Before next year’s general election, the Social Democrats may have time to present an alternative to the most conservative opposition ever seen in Sweden, writes Maria Oskarson.
By Maria Oskarson
International Politics and Society
It was supposed to be a done deal. But then, Nov. 25 became a remarkably messy day in Swedish politics. After Prime Minister Stefan Löfven announced his resignation in August, many had anticipated a smooth transition.
However, the transfer of power turned out to be surprisingly turbulent, a perfect illustration of the polarized, fragmented and fragile situation in the Swedish parliament – ever since the highly controversial and populist Sweden Democrats gained representation in 2010.
What had happened? As expected, Magdalena Andersson, elected new leader of the Social Democratic Party on Nov. 4, was approved by Parliament as prime minister on Nov. 25 with votes from her own party and their supposed coalition partner, the Greens, while the Left Party and the Centre Party merely tolerated the minority coalition.
But then, hours later, the vote on the budget followed. In protest against a planned pension increase, the Centre Party surprisingly broke the agreement and supported the opposition’s budget proposal, providing it with a majority trumping the new minority government’s draft budget.
As a consequence, the Greens quit the coalition with the Social Democrats, refusing to work with a budget supported by the nationalist conservative Sweden Democrats. Hence, after only seven hours in office, Andersson had to resign. When a few days later, Parliament again approved her as prime minister, she was now at the head of a one-party, minority government.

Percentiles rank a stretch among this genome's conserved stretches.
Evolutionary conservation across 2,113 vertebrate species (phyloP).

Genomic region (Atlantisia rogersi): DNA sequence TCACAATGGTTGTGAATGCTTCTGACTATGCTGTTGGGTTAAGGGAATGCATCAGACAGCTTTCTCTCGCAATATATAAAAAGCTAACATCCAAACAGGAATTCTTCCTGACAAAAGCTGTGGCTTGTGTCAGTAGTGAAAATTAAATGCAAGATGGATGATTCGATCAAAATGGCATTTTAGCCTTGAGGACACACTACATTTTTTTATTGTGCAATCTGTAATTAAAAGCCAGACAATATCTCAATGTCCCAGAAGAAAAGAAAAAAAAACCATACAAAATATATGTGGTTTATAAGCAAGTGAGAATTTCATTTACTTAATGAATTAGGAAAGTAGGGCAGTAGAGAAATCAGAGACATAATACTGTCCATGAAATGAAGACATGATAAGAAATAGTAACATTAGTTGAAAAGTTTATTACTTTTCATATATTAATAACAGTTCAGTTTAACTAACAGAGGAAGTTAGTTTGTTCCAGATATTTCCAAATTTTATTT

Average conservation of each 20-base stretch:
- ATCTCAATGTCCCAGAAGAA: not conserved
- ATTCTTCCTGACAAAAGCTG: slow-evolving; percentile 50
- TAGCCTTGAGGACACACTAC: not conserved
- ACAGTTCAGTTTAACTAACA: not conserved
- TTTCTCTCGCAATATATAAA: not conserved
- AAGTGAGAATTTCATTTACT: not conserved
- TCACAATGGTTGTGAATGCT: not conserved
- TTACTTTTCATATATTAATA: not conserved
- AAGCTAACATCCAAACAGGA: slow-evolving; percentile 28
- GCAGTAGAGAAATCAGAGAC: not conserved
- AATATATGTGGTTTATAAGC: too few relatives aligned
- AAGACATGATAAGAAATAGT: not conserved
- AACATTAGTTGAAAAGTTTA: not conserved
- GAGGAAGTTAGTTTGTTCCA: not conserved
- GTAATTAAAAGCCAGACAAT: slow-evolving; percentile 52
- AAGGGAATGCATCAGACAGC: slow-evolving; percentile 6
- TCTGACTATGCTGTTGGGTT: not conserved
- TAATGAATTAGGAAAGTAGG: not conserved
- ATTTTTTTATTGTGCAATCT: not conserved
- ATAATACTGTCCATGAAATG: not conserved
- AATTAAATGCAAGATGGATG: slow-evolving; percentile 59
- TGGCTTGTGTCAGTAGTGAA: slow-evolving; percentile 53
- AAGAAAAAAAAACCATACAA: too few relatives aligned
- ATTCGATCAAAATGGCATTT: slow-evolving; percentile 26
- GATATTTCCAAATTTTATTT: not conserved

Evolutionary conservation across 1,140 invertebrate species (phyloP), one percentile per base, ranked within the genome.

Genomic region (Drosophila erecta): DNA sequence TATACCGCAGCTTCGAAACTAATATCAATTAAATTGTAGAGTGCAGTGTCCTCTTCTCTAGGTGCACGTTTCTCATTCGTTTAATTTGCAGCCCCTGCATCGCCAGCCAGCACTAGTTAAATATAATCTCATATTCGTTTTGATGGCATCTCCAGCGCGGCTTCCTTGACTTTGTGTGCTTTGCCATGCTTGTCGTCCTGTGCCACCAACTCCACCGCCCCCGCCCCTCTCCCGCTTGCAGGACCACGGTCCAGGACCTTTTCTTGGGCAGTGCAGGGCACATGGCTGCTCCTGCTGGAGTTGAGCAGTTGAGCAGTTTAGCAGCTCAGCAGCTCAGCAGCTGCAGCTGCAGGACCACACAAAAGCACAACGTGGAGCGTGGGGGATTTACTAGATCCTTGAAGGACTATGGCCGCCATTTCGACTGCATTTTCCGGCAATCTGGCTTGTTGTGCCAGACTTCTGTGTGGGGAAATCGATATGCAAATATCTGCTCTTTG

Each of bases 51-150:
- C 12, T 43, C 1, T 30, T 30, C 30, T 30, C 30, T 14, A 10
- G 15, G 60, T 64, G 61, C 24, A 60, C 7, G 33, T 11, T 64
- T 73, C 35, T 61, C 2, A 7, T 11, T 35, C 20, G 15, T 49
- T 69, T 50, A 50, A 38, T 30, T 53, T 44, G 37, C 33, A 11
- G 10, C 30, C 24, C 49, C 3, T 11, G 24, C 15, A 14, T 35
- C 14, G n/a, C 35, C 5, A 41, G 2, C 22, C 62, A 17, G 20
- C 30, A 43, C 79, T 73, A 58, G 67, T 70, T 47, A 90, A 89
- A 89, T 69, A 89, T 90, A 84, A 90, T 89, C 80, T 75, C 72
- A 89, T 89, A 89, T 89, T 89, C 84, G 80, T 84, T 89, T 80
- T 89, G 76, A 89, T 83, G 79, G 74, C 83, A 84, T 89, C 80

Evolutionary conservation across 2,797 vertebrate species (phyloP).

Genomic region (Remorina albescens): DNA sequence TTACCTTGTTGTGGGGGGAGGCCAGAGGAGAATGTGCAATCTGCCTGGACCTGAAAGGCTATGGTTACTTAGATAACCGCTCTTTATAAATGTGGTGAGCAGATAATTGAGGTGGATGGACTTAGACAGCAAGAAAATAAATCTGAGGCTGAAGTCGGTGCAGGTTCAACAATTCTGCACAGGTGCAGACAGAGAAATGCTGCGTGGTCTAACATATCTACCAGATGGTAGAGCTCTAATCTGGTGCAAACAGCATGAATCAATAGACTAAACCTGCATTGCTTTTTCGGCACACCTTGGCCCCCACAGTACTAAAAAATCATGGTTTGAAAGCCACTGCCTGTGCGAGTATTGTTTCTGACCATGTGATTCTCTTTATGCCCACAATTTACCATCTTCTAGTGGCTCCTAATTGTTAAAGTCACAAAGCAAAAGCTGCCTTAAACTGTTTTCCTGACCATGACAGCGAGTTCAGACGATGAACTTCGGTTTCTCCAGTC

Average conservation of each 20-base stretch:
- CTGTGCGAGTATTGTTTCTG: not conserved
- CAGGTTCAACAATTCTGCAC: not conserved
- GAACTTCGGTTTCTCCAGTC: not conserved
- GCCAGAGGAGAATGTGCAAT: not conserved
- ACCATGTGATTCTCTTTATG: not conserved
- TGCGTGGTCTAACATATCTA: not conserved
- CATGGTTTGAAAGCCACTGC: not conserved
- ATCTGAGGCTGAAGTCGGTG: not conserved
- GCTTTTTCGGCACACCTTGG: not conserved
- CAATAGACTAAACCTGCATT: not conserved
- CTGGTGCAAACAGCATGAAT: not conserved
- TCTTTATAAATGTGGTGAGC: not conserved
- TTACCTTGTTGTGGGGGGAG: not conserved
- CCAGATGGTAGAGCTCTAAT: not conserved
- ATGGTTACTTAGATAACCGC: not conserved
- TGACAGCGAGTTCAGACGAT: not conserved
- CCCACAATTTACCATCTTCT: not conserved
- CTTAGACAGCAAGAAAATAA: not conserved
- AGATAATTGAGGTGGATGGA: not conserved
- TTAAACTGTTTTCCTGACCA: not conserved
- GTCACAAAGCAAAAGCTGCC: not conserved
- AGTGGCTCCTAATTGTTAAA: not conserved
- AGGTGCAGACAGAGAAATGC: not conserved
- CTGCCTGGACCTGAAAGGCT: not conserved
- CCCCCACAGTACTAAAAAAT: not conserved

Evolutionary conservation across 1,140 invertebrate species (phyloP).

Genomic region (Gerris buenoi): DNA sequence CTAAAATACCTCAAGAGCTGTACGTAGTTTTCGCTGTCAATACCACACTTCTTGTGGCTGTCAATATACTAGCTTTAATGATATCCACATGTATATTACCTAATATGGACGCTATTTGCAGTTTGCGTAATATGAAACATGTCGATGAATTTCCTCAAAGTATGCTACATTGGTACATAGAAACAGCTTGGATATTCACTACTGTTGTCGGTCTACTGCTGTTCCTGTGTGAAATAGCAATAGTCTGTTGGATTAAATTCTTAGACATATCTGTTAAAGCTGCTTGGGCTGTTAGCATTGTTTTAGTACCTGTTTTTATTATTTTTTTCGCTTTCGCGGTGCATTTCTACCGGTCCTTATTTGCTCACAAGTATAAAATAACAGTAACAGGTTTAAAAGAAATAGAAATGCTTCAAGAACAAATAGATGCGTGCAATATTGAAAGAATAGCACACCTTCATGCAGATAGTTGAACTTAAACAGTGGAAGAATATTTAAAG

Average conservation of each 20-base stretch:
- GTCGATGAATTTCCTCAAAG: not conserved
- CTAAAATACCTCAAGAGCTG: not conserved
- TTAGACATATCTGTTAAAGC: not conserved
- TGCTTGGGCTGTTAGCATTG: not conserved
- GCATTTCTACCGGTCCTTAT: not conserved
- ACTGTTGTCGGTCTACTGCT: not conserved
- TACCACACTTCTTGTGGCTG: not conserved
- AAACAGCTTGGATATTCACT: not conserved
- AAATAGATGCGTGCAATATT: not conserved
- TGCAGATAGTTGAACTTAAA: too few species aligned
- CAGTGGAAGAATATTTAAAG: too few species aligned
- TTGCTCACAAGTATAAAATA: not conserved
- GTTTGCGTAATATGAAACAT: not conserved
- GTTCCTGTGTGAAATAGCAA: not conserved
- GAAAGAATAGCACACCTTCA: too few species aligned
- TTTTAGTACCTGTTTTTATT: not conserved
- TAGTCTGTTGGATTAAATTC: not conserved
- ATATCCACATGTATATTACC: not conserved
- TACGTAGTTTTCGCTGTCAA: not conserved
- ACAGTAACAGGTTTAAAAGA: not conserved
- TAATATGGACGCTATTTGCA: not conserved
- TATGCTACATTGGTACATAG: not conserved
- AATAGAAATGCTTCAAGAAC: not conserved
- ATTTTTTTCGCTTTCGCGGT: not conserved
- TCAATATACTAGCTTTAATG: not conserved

Who is Magdalena Andersson?
Andersson is a well-known and highly regarded personality in Swedish politics. She was widely perceived as a very competent minister of finance, having served in that role from 2014 until 2021. During her tenure, she continued the policy of fiscal austerity, implemented by earlier Social-Democratic governments ever since the financial crisis hit Sweden in the early 1990s. She repeatedly stated that she wanted to “save in the barns for worse days to come.” Her political and ideological profile remained somewhat blurry.
However, in May 2021, Andersson led a group within the Social Democratic Party that published a report titled “Distributional policies for equality and fairness.” This report has been labelled a reckoning with the social developments in Sweden during the last 40 years, pointing a finger at the rising inequalities that emerged from political decisions by previous governments, both right and left.
The report concludes with a number of reform proposals, ranging from tax reforms to measures strengthening the welfare sector and social insurance systems. It was widely regarded as an ideological statement, based on traditional social-democratic ideas and values, and was quite well received by the increasingly vocal left wing of the Social Democrats.